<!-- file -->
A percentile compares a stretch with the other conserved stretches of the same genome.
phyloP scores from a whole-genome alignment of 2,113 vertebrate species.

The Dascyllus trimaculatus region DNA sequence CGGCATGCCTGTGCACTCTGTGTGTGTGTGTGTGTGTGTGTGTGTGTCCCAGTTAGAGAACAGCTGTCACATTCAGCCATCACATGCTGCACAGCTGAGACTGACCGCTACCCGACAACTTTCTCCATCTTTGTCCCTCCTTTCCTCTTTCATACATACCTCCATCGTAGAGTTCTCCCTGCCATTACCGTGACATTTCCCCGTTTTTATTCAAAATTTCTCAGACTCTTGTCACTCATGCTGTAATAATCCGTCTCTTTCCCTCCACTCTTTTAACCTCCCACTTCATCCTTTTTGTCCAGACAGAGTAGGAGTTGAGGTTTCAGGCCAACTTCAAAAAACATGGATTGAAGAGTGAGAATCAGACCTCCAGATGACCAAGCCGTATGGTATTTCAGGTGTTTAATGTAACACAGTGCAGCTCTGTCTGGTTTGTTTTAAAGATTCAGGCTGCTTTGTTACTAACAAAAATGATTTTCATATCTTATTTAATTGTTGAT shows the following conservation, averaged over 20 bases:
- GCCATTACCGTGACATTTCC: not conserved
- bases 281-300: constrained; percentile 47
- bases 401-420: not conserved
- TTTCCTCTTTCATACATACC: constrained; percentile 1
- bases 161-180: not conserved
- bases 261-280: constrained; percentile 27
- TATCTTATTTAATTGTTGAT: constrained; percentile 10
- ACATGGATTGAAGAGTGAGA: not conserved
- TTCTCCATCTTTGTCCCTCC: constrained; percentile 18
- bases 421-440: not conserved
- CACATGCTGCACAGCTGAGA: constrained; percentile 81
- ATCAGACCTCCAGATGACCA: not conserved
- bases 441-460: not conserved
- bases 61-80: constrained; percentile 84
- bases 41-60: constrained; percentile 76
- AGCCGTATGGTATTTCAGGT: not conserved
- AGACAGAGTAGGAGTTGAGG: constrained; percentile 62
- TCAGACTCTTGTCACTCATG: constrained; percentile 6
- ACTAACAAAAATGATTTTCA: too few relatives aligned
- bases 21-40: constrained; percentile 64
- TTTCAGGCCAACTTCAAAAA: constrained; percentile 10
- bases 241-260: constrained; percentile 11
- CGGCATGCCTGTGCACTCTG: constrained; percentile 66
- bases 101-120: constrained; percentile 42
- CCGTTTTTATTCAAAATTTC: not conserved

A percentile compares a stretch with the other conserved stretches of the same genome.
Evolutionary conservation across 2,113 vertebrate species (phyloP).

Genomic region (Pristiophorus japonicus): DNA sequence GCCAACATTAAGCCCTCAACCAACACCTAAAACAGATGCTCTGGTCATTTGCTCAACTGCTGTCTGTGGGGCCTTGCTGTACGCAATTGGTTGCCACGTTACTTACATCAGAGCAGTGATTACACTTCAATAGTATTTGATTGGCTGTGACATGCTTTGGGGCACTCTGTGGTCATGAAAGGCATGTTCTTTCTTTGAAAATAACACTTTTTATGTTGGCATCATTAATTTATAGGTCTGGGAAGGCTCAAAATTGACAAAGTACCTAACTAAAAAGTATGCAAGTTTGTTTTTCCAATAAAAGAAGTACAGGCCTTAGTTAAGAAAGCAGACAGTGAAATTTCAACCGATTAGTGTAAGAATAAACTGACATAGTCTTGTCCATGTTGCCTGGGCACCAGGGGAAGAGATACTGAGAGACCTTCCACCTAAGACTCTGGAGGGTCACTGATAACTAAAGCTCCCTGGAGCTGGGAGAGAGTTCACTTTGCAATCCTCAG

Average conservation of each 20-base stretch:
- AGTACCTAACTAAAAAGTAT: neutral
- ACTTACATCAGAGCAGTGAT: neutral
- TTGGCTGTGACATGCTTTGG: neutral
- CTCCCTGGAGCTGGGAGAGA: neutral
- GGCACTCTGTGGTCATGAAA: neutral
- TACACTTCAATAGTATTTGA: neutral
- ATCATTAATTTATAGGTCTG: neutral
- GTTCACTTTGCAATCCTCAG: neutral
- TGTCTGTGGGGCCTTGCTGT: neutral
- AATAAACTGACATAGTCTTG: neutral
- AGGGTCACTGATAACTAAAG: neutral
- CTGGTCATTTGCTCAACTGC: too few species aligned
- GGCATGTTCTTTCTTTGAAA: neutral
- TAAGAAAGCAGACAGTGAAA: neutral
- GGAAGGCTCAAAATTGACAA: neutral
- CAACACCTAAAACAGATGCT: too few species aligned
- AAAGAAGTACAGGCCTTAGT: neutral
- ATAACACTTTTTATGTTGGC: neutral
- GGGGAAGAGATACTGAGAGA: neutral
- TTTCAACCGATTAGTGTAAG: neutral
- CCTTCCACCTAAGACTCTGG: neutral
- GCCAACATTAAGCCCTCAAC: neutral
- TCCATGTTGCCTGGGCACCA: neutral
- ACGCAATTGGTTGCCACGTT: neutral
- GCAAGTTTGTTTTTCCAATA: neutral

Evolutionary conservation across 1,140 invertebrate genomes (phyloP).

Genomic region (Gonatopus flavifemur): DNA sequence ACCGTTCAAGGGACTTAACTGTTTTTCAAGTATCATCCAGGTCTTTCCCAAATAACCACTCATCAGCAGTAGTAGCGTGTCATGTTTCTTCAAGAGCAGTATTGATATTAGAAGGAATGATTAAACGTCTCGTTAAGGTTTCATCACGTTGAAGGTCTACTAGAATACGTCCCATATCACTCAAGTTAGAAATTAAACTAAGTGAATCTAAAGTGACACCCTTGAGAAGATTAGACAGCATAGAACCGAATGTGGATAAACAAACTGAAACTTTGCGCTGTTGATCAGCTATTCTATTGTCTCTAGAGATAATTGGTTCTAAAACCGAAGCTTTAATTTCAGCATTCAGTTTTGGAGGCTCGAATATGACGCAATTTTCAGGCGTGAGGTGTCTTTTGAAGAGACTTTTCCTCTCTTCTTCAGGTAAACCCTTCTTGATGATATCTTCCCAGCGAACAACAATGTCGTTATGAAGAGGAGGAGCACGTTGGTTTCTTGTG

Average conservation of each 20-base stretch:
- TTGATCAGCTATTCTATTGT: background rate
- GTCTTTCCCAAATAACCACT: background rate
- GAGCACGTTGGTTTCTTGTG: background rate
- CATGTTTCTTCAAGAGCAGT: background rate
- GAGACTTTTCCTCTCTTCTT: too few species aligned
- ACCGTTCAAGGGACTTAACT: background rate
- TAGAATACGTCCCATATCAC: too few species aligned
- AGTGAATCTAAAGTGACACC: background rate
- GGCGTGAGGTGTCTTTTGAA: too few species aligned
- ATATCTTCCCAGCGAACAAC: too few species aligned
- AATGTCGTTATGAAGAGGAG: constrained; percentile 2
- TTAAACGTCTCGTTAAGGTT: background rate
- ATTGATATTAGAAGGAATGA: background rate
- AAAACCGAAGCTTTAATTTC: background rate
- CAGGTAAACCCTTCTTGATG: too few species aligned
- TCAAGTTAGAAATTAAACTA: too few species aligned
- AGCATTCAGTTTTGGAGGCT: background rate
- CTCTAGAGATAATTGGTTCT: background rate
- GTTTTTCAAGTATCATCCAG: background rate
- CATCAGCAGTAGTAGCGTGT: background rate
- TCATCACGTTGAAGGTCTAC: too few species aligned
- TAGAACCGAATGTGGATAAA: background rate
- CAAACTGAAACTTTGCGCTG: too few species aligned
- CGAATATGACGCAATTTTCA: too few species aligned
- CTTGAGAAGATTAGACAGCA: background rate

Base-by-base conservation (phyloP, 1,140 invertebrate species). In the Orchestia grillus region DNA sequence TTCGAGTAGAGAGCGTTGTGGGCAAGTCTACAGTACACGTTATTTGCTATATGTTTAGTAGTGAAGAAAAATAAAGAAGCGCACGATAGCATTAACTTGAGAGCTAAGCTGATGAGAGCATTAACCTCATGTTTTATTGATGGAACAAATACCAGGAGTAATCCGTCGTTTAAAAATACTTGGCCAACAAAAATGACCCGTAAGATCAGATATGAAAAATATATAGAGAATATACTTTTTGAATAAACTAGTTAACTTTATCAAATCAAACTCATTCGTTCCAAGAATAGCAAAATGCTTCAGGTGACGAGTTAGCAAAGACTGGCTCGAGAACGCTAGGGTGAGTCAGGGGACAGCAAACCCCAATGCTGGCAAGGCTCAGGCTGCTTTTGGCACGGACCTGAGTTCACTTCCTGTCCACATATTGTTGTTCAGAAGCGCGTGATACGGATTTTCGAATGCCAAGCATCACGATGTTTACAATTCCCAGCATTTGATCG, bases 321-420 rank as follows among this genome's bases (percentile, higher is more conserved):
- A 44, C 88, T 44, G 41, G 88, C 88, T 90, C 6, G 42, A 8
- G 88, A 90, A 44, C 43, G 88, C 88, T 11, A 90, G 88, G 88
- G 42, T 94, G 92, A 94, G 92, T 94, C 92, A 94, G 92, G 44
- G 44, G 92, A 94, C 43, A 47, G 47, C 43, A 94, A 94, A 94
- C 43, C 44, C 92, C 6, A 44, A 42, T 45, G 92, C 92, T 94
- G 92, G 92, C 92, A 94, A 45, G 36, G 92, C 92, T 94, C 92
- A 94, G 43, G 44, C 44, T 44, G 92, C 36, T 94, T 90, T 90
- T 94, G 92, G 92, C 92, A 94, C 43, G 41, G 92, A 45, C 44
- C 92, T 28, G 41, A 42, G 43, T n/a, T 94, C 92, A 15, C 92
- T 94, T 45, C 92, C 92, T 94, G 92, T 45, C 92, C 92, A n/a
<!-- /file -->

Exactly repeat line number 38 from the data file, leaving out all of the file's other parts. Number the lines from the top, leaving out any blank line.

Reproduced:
- TACACTTCAATAGTATTTGA: neutral